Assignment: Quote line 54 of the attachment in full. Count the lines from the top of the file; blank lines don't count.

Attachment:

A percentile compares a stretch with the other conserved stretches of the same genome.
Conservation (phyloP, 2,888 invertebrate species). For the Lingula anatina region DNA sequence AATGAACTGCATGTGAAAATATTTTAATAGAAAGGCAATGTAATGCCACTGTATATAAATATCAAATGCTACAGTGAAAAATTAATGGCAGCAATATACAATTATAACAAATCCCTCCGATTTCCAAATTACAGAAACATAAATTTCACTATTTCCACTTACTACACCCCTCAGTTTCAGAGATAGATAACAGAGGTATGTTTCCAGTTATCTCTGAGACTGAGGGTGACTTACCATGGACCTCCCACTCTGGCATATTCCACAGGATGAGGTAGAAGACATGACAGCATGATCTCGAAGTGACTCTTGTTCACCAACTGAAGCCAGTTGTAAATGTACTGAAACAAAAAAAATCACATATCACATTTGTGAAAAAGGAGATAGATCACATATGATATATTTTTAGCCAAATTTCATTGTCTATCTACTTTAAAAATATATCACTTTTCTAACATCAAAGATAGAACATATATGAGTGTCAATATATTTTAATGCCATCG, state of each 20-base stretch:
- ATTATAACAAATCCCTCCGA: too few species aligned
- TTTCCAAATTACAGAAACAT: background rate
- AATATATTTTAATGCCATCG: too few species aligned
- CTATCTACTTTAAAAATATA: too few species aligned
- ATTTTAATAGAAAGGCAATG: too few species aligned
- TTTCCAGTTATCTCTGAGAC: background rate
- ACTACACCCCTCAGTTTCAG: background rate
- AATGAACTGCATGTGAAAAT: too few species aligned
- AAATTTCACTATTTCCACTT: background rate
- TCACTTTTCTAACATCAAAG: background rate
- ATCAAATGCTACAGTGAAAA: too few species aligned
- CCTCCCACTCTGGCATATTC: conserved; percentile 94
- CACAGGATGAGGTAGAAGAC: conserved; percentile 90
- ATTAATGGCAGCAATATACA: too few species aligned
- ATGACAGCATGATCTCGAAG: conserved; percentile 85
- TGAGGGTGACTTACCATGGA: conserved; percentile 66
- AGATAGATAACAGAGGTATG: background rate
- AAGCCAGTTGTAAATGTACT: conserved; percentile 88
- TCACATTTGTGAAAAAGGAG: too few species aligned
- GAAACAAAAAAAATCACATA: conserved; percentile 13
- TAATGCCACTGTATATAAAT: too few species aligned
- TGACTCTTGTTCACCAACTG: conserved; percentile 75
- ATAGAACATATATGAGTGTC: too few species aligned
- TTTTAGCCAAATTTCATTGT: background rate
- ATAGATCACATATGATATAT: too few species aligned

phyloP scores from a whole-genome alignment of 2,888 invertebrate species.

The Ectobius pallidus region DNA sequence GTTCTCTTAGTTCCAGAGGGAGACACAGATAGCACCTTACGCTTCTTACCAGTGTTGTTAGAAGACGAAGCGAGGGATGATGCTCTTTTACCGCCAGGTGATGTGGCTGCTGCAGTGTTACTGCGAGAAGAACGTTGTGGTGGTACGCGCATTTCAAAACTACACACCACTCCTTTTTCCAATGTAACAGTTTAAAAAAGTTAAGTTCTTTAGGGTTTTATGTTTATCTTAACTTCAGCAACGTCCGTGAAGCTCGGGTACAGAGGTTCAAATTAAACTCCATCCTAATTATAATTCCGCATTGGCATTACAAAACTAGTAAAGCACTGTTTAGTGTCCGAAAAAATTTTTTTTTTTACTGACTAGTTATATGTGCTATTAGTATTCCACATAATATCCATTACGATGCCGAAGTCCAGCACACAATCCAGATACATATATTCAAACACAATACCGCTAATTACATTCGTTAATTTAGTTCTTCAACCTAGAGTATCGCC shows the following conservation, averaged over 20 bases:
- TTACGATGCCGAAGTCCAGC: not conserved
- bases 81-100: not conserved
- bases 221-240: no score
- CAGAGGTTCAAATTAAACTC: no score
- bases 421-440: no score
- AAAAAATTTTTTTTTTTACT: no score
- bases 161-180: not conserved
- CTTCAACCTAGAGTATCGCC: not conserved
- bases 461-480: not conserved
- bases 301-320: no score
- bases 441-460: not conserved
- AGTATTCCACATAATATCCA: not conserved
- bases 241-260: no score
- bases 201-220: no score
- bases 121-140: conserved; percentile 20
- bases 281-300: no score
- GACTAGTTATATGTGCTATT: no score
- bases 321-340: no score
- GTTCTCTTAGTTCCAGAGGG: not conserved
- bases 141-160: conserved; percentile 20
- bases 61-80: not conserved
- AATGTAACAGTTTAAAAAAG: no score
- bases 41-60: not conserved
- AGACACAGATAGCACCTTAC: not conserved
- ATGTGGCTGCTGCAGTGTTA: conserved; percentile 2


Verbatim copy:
- ATGTGGCTGCTGCAGTGTTA: conserved; percentile 2